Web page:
Let's start replicating the Fama-French portfolio construction:*
Portfolios are created at the end of June each year $t$, based on size and book-to-market ratio (BE/ME).
The size breakpoint for year $t$ is the median NYSE market equity at the end of June of year $t$.
BE/ME for June of year $t$ is the book equity for the last fiscal year end in $t-1$ divided by ME for December of $t-1$.
Calculate the value-weighted return for the portfolios for July $t$ to June $t+1$.
As stated on Kenneth French website:
The portfolios for July of year $t$ to June of $t+1$ include all NYSE, AMEX, and NASDAQ stocks for which we have market equity data for December of $t-1$ and June of $t$, and (positive) book equity data for $t-1$.
So there are three cases:
If there is no data for market value in December $t-1$, June $t-1$ or book-value for $t-1$, this stock can not be considered in the portfolio sort. As there is no data for including this stock in the breakpoint calculation, it is also excluded in calculating the portfolio return (as it is not clear in which portfolio it should be added).
If there is valid data for a stock in the quoted points of time, it is considered in the breakpoint calculation and in the portfolio return calculation. If a stock is delisted, it's return is calculated until delisting (and therefore until data is available).**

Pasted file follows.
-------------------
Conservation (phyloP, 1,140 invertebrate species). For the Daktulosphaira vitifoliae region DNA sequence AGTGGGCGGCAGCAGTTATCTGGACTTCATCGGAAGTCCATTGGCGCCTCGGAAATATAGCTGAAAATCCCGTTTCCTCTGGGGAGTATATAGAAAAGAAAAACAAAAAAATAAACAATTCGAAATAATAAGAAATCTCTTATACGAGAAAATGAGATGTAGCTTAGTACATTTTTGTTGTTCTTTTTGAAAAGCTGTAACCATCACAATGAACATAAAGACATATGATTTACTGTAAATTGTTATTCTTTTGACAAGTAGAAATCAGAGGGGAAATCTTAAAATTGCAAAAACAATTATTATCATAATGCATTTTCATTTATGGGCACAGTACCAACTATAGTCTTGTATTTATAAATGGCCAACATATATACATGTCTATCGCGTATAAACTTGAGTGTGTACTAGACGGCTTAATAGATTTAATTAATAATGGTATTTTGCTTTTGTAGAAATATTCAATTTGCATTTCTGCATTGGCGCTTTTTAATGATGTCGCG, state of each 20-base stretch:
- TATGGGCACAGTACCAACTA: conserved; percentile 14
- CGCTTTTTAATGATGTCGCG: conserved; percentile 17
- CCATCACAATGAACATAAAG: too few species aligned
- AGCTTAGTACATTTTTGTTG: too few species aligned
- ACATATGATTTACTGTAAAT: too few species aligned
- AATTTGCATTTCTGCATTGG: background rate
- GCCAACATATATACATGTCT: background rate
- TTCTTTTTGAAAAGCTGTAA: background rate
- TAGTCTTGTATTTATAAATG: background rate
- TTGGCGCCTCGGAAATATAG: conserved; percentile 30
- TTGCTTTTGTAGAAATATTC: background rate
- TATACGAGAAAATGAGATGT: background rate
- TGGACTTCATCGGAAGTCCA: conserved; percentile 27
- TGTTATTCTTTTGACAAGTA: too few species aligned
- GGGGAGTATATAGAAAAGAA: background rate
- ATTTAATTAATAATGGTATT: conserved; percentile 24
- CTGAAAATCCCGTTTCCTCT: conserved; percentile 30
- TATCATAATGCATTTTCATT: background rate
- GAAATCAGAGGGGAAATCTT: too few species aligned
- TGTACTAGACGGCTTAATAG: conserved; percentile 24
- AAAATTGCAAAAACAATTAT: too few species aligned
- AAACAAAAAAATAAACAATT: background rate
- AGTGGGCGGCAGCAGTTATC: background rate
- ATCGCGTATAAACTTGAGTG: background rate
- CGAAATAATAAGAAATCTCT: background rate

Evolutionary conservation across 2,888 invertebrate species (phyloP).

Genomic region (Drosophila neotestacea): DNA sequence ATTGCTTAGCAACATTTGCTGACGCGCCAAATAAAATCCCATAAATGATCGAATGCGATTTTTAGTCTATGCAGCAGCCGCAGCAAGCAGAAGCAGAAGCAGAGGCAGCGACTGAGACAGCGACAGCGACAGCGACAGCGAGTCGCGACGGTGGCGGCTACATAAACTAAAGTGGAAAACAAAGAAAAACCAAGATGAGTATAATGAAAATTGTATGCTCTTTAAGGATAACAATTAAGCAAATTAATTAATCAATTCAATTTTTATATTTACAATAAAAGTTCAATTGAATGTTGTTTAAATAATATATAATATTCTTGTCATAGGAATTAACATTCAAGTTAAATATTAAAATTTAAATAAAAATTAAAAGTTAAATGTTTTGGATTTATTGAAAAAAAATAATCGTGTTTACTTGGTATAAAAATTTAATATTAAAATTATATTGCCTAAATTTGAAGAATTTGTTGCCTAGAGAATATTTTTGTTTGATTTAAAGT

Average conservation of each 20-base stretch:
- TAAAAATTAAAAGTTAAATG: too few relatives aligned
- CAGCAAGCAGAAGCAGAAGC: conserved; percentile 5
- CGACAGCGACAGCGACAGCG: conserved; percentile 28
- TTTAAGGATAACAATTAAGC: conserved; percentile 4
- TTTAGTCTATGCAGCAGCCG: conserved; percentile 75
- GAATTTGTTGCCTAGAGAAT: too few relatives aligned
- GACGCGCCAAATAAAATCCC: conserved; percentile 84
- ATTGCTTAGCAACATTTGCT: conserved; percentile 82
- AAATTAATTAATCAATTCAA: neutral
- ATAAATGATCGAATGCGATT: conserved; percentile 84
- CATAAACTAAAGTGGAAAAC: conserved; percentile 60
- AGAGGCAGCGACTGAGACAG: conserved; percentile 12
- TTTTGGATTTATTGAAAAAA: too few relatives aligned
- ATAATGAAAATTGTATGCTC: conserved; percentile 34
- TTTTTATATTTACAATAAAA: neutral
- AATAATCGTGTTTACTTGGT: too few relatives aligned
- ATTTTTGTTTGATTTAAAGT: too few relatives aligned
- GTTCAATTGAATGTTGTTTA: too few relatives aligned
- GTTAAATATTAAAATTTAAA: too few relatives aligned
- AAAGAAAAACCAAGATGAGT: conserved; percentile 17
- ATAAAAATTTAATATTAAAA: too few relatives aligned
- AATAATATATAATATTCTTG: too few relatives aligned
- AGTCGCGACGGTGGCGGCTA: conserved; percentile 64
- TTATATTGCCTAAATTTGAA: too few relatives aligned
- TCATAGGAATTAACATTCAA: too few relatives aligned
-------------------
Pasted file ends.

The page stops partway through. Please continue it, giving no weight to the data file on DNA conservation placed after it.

If a stock is newly listed e.g. in April of year $t$, it is first added in the breakpoint (and portfolio return) calculation the next year (since there is no data for $t-1$).
* These steps are simplified for clarification. Read their paper common risk factors in the returns on stocks and bonds for all the details, e.g. excluding stocks with neg. book-to-market ratio etc.
** Be aware of the delisting-return in the CRSP universe, which is described in detail in Bali/Engle/Murray (2016), Empirical asset pricing: the cross section of stock returns, John Wiley & Sons., chapter 7.